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3. Angoumois grain moth: Sitotroga cerealella (Gelechiidae: Lepidoptera)
Distribution and status
              Worldwide. In the Indian sub continent, the pest is more abundant in the mountainous areas or where the climate is rather mild.
Host range :  Paddy, wheat, maize, sorghum, barley, oats etc.
Bionomics :



 A full grown larva is about 5 mm long, with a white body and yellow brown head. The adult is a buff, grey yellow, brown or straw coloured moth, measuring about 10-12 mm in wing expanse. The characteristic feature is the presence of the narrow pointed wings fringed with long hair.
Breeding takes place from April to October. The insect overwinters as a hibernating larva and as the season warms up, it pupates in early spring. Females start laying eggs singly or in batches on or near the grain. The eggs are small and white, when freshly laid, turning reddish later on. A single female lays, on an average, 150 eggs, usually within a week after mating. Egg period is 4-8 days. The larval stage may last about 3 weeks. Before pupation, the larva constructs a silken cocoon in a cavity. Pupal period is 9 -12 days and the adult live for about 4 - 10 days. During the active season, the life-cycle is completed in about 50 days. Several generations completed in a year.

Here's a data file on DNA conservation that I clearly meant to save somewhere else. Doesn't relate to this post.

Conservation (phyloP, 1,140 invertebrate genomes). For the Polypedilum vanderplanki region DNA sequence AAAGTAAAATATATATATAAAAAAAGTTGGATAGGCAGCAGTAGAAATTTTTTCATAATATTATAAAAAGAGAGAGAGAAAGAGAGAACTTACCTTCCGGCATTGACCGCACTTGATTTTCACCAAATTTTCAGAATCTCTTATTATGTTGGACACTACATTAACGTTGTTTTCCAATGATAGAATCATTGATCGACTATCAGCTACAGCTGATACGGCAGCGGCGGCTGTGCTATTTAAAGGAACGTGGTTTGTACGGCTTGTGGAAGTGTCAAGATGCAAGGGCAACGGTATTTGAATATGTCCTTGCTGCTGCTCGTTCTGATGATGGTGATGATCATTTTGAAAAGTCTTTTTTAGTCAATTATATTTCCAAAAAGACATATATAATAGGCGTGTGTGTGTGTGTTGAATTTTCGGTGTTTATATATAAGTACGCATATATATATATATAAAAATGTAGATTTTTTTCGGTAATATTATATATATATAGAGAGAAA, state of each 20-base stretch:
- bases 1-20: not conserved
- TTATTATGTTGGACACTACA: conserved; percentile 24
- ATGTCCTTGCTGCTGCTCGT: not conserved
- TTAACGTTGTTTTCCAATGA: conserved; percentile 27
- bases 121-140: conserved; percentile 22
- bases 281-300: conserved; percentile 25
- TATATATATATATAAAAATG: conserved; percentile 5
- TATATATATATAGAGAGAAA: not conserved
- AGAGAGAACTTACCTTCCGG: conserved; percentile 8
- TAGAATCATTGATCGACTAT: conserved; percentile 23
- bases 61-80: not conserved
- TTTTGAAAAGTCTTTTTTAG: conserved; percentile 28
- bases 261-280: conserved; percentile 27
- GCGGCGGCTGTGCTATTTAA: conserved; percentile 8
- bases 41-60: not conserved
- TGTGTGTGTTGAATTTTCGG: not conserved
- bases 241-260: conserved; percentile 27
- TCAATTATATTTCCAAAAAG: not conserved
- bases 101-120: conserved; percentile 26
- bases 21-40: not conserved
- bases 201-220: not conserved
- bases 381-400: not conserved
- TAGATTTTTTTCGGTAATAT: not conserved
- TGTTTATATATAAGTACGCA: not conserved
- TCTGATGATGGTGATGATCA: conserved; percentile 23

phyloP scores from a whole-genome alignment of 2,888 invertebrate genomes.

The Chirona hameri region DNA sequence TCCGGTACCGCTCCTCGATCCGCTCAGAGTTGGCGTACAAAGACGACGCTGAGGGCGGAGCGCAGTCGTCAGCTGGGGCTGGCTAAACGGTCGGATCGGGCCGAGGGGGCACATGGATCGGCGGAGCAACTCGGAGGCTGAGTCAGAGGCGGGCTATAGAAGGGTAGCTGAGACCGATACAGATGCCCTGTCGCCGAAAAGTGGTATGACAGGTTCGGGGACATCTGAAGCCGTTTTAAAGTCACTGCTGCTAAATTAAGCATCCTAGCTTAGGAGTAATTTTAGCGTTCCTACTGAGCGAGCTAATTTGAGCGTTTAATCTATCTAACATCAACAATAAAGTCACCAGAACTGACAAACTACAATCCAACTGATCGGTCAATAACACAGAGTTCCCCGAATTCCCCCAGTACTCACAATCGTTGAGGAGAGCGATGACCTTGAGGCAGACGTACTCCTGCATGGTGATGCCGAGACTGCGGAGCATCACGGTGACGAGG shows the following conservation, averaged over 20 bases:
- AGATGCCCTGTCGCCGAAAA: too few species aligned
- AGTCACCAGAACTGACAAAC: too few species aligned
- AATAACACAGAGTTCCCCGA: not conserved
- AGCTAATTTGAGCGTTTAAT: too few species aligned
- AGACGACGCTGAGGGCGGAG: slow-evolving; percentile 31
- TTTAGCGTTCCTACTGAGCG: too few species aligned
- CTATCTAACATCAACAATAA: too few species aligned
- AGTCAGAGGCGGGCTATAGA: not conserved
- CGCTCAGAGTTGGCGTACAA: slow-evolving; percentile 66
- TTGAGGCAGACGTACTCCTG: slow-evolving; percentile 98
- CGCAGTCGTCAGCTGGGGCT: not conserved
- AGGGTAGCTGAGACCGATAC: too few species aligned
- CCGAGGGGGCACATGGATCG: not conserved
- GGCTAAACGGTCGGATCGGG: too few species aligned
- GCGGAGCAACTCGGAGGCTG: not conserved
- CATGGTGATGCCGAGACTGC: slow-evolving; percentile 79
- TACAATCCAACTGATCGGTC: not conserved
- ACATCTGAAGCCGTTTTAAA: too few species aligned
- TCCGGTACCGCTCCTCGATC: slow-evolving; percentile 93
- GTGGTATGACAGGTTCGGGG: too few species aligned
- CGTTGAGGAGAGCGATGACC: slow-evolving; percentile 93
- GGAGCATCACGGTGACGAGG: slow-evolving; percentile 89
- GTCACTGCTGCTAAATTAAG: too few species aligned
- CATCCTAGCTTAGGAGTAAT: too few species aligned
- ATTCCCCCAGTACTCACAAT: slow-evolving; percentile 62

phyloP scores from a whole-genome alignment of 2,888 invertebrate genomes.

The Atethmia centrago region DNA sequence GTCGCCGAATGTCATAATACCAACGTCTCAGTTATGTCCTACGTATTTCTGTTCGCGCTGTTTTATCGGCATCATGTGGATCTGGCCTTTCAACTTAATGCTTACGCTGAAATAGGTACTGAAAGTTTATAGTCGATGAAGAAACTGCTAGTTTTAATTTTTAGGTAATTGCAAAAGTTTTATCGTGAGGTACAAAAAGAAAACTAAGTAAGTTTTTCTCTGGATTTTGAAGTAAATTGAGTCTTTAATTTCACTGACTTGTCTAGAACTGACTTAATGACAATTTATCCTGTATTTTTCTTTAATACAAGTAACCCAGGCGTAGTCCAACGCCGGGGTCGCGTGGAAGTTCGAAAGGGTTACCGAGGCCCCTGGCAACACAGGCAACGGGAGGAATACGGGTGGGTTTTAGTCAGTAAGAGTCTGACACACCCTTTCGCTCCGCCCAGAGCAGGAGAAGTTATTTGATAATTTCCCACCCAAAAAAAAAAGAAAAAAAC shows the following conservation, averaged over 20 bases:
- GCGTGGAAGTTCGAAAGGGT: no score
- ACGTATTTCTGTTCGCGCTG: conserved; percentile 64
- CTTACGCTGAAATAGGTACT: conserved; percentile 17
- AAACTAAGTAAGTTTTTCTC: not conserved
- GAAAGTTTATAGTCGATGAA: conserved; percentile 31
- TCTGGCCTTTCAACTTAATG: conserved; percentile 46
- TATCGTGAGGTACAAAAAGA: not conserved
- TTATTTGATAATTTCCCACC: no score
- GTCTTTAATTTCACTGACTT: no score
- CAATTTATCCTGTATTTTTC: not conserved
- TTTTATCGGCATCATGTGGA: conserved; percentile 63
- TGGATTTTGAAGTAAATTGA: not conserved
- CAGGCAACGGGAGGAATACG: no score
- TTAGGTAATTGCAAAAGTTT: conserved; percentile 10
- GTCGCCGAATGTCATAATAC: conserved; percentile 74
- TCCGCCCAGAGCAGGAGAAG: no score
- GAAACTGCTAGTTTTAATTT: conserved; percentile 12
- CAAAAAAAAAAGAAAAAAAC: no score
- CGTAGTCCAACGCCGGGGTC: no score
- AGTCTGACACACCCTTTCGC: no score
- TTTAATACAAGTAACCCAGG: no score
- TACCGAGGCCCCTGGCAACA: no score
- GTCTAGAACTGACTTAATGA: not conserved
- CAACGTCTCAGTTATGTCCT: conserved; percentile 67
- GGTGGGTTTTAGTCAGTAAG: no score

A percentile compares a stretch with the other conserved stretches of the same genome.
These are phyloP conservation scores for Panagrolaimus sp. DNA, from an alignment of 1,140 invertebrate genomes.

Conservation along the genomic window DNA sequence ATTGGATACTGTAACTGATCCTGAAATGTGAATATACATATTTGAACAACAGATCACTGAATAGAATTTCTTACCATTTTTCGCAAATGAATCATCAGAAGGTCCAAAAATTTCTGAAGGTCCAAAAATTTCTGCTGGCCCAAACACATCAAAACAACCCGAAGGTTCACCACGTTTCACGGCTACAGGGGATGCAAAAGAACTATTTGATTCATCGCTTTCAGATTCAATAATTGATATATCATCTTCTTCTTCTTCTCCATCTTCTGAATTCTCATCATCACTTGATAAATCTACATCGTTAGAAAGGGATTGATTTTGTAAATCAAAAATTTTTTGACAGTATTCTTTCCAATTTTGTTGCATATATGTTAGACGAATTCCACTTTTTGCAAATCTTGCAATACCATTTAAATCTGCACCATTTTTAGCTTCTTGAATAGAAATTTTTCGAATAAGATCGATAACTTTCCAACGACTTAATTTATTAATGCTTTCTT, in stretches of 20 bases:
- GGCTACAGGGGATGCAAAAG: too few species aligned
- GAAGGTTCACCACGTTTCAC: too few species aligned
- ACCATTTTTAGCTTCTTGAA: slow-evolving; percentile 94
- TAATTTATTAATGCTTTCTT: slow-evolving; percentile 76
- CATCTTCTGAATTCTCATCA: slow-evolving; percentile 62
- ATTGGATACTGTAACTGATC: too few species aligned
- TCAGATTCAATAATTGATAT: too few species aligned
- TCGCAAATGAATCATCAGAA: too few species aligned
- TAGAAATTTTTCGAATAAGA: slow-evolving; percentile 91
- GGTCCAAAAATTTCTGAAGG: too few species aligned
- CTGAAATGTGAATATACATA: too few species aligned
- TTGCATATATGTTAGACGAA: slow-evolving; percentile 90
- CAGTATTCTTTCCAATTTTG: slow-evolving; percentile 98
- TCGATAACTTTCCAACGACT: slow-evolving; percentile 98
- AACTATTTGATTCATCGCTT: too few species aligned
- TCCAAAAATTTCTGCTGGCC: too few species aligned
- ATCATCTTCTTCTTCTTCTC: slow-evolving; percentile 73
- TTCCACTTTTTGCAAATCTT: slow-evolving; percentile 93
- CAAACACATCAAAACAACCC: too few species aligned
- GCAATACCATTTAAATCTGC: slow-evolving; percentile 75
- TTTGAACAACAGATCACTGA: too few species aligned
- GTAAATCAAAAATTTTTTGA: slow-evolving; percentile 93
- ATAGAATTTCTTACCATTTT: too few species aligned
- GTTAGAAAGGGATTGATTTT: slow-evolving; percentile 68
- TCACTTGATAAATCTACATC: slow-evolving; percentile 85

Damage symptoms :                              

  The damage is at its maximum during the monsoon. Only the larvae cause damage by feeding on the grain kernels before harvest and also in store. The larva bores into grain and feeds on its contents. Exit holes of 1 mm diameter with or without a trap door, are seen on the affected cereal grains. As it grows, it extends the hole which partly gets filled with pellets of excreta. It imparts unhealthy appearance and smell. In a heap of grain, the upper layers are most severely affected.